2020 was a year unlike any other in a lot of ways, but one specific part of the year was the launch of both next-gen systems the PS5 and Xbox Series X. Unlike any console generation before, these were both delivered in the middle of a pandemic. With that came unusual marketing campaigns, seemingly driven by game delays and a lack of content ready to show, worries around price and questions on how we could get our hands on a console. Now, we’re just over a month past both next-gen console launches and we got together to put our first month impressions together.
I do feel a little guilty having access to both the Xbox Series X and the PlayStation 5 in a holiday season when so many people are having so much difficulty even finding just one of them. But, the last month has given us some early perspective on where these two consoles are heading.
The PS5 is the one that feels the most ‘next-gen’. The haptics introduced in the controller, along with resistive triggers, genuinely change the experience in games like Spider-Man: Miles Morales, and you couldn’t ask for a better demo of all the new technology than the brilliant Astro’s Playroom. It does feel like a generational leap.
On the Xbox side, this launch initially doesn’t feel much different to the Xbox One X launch. Graphical performance has taken another stride forward, but there isn’t a lot to showcase it – yet. There are lengthy and rewarding experiences to play through like Yakuza: Like a Dragon, but the game is available on other platforms and only really benefits from a boost in framerate on the Series consoles.
What is different, however, is the amount of games instantly available to you. While PlayStation’s curated “PlayStation Collection” is a great package of 20 or so games for PS Plus subscribers, if you buy a Series console and subscribe to Game Pass Ultimate, you have access to literally hundreds of Xbox, Xbox 360, Xbox One and Series-enhanced games out of the box, through the huge Game Pass library which will reliably have all of Xbox’s big first-party titles, to monthly free ‘Games with Gold’ and access to the EA Play library of their titles now as well. It’s a console pitched as a service – the easiest way to immediately gain access to a huge library of games, for a monthly fee, and I’m sure we’ll see further Series consoles more regularly come out to enhance players’ experience with this service. There’s two different philosophies here, Sony are playing checkers while Xbox is playing chess. Which strategy pays off, we’ll find out, but I prefer The Grape Escape personally.
Despite advocating for not buying new consoles at launch, I’ve found myself in possession of both a PS5 and Xbox Series X at launch. A month later, and I’m finding that while I’m enjoying myself, once again launch is the worst time to get into a console generation.
More than any other generation before it, there seems to be a dearth of next-generation exclusives, but the great third party games are keeping me going in a way I didn’t quite expect. Marvel’s Spider-Man: Miles Morales was great fun, Sackboy is better than I expected and Yakuza: Like a Dragon and Assassin’s Creed Valhalla have already given me hours of enjoyment with many more left. The gaming front may not have too many mega hits, but there’s plenty of solid and even great games here.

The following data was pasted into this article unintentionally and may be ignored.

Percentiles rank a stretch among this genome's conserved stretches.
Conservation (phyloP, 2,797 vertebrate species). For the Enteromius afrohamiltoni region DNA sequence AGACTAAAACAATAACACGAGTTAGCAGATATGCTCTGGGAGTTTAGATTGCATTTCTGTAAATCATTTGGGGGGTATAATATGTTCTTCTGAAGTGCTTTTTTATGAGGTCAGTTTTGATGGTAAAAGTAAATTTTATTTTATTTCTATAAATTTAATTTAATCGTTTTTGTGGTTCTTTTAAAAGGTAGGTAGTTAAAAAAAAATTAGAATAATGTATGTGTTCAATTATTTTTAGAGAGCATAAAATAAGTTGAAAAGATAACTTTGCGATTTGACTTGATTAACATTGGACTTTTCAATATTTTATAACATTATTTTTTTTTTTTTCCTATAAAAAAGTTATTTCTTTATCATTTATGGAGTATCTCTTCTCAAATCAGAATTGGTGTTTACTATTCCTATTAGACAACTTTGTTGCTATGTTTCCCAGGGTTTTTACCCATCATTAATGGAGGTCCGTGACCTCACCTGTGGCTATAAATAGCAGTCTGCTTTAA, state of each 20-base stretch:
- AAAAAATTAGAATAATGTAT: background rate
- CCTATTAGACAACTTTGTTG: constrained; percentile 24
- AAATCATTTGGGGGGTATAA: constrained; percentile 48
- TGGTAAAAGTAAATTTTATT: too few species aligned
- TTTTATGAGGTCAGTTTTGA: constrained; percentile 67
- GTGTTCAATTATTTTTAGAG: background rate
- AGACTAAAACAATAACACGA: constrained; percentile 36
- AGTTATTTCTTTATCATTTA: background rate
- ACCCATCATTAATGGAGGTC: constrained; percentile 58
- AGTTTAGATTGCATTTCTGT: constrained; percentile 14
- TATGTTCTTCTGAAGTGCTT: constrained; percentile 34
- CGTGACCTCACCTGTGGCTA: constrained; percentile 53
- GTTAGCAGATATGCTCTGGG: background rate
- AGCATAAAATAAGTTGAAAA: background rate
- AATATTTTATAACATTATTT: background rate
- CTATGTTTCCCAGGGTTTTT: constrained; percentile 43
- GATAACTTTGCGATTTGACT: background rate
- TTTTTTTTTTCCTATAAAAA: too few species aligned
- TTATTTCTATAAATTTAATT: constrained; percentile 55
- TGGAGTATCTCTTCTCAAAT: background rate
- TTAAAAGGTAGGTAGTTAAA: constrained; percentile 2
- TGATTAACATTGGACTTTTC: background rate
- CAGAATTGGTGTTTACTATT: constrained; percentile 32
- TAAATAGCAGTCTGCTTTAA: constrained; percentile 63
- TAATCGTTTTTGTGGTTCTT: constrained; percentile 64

Unfortunately, the console OS and software space hasn’t been smooth sailing for me. On PS5 I’ve had game crashes and my PS5 turning on to just display a black screen before restarting, while some of the OS design decisions are frustrating. On Xbox Series X, I had problems with my console suddenly refusing to connect to any controllers when turned on via rest mode and quick resume still not being 100% reliable. Overall, however, these issues have been relatively mild annoyances compared to the hard crashes and other issues others have faced.
Overall, I’d say that I’m cautiously optimistic after my first month with both consoles. There looks to be plenty of good games to play so far (and hopefully we avoid the droughts of the past) while most of my problems are ones that are fixable via software updates in the future.
‘Twas One Month Into Next Gen, and all through the house,
New consoles were whirring, annoying my spouse;
The PS5 laid flat while the Series X stood,
In hopes that they would behave and be good;
The children were interested in Sackboy and Bugsnax,
But when they were gone, I went to Valhalla with an axe;
I played Watch Dogs Legion with its ray-tracing shine,
Its gorgeous reflections and its super-quick load-time;
But part of me thought, ‘is this all that we get?’
Something was missing, not just a headset;
For the launch did not go to plan as they thought,
They ran out of consoles, oh, none could be bought!
The launch window was filled with ‘compatible’ games,
like FIFA, NBA, and other big names;
New IP’s were lacking, and delays brought us grief,
No sign of Gran Turismo, or poor Master Chief;
So we’re waiting for stock to arrive from afar,
It’s all out of stock, we were close, but no cigar;
Yes we’re waiting for games, hell, we’d just like amity,
But we found ourselves playing Hyrule Warriors: Age of Calamity;
Oh, Christmas is near and there’s nothing under our tree,
Cyberpunk was a bust unless you have a good PC;
But hear me exclaim, don’t rise up, just wait,
2020 WAS THE WORST, 2021 WILL BE GREAT!